Published on April 10, 2018 by Lee Boudreaux Books
Genres: Adult, Fantasy
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In the house of Helios, god of the sun and mightiest of the Titans, a daughter is born. But Circe is a strange child--not powerful, like her father, nor viciously alluring like her mother. Turning to the world of mortals for companionship, she discovers that she does possess power--the power of witchcraft, which can transform rivals into monsters and menace the gods themselves.
Threatened, Zeus banishes her to a deserted island, where she hones her occult craft, tames wild beasts and crosses paths with many of the most famous figures in all of mythology, including the Minotaur, Daedalus and his doomed son Icarus, the murderous Medea, and, of course, wily Odysseus.
But there is danger, too, for a woman who stands alone, and Circe unwittingly draws the wrath of both men and gods, ultimately finding herself pitted against one of the most terrifying and vengeful of the Olympians. To protect what she loves most, Circe must summon all her strength and choose, once and for all, whether she belongs with the gods she is born from, or the mortals she has come to love.
With unforgettably vivid characters, mesmerizing language and page-turning suspense, Circe is a triumph of storytelling, an intoxicating epic of family rivalry, palace intrigue, love and loss, as well as a celebration of indomitable female strength in a man's world.
I went into Circe completely blind. Well, in terms of Miller’s previous work (but I have The Songs of Achilles on my TBR, promise). Sure, I know the story of Circe from reading The Odyssey but that’s where my knowledge ends so I enjoyed exploring the tale through a new lens.
To be clear, this book isn’t for those of you seeking tons of action and adventure. It follows the more lyrical writing style of the older works/translations, which moves the story along slower. If you’re an avid fan of Greek mythology like me, that probably won’t be as much of a problem.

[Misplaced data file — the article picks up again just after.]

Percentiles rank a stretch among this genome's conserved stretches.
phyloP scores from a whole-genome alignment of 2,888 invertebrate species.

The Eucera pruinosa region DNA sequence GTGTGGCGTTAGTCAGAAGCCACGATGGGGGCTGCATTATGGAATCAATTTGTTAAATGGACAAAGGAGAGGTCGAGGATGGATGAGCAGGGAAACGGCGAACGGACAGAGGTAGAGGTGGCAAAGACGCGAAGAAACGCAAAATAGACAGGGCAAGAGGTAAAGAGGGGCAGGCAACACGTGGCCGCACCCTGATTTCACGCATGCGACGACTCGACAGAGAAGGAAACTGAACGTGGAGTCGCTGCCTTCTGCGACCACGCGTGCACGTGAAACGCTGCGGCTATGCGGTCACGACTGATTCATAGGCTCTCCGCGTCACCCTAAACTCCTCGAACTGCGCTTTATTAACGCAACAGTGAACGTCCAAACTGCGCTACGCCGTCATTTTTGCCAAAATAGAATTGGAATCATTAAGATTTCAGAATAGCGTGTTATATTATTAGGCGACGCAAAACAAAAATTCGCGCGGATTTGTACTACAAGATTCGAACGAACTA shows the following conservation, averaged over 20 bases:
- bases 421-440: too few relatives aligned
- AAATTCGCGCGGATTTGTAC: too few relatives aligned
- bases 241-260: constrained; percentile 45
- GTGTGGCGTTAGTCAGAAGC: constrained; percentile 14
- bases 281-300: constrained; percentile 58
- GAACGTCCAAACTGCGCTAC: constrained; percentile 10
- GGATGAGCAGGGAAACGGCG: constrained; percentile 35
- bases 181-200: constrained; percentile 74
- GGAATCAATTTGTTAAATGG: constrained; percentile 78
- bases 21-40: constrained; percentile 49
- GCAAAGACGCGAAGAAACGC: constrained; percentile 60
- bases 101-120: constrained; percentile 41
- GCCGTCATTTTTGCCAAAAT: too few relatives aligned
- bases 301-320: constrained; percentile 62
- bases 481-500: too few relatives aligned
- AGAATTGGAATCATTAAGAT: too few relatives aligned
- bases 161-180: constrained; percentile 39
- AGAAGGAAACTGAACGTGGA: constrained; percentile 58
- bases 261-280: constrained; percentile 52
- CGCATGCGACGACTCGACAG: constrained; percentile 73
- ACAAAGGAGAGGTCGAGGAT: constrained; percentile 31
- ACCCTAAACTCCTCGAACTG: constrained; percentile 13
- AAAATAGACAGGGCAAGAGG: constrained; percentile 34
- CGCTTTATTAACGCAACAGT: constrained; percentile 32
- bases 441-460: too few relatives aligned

For those of you unfamiliar with the name Circe, she was mentioned in The Odyssey when Odysseus happened upon her island and she turned his men into pigs. In the epic, she’s painted with a more antagonistic flare but here, Miller makes Circe out as a victim of sorts. But not in a bad way. She is humanized despite her divine heritage, neither good nor evil but morally gray. This, for me, made her a strong character from a technical standpoint.
But her immortality was a bit problematic. When you have an immortal character who really doesn’t face life-threatening dangers often, and you pit her against these monsters that you know she’ll escape from, you lose tension. I mentioned the story moving at a slow pace and it really dragged. I like the idea of exploring Circe’s character as she’s not one you’d think to take on for a re-telling, but she also doesn’t have a lot of story behind her to warrant the length of this book.
Then you take this character with a drawn-out history and toss in an assortment of stories from Greek mythology as shorter side stories to give this new creation some depth. When Miller started bringing in the other tales, I wasn’t sure how I’d feel about it. They all worked, and it just shows that Miller is a master at weaving a lyrical story, but something never quite sat right for me throughout it all. Circe was almost too human for a divine witch, almost too vulnerable. Yet not, at the same time.
This book had me all sorts of conflicted.
I’m curious how some of it would have played out if Circe hadn’t been so tame. The Circe I remember from the mythology was a bit vicious and less domesticated. My own expectations going in likely clouded my feelings about this book because I was looking forward to exploring that Circe.
Ultimately, though, I did enjoy reading Circe. I can’t compare it to The Song of Achilles in terms of the author’s work, but I liked it enough that I’m going to read her other book at some point. Did Circe WOW me? No. It was alright, and I enjoyed diving back into mythology with a new book.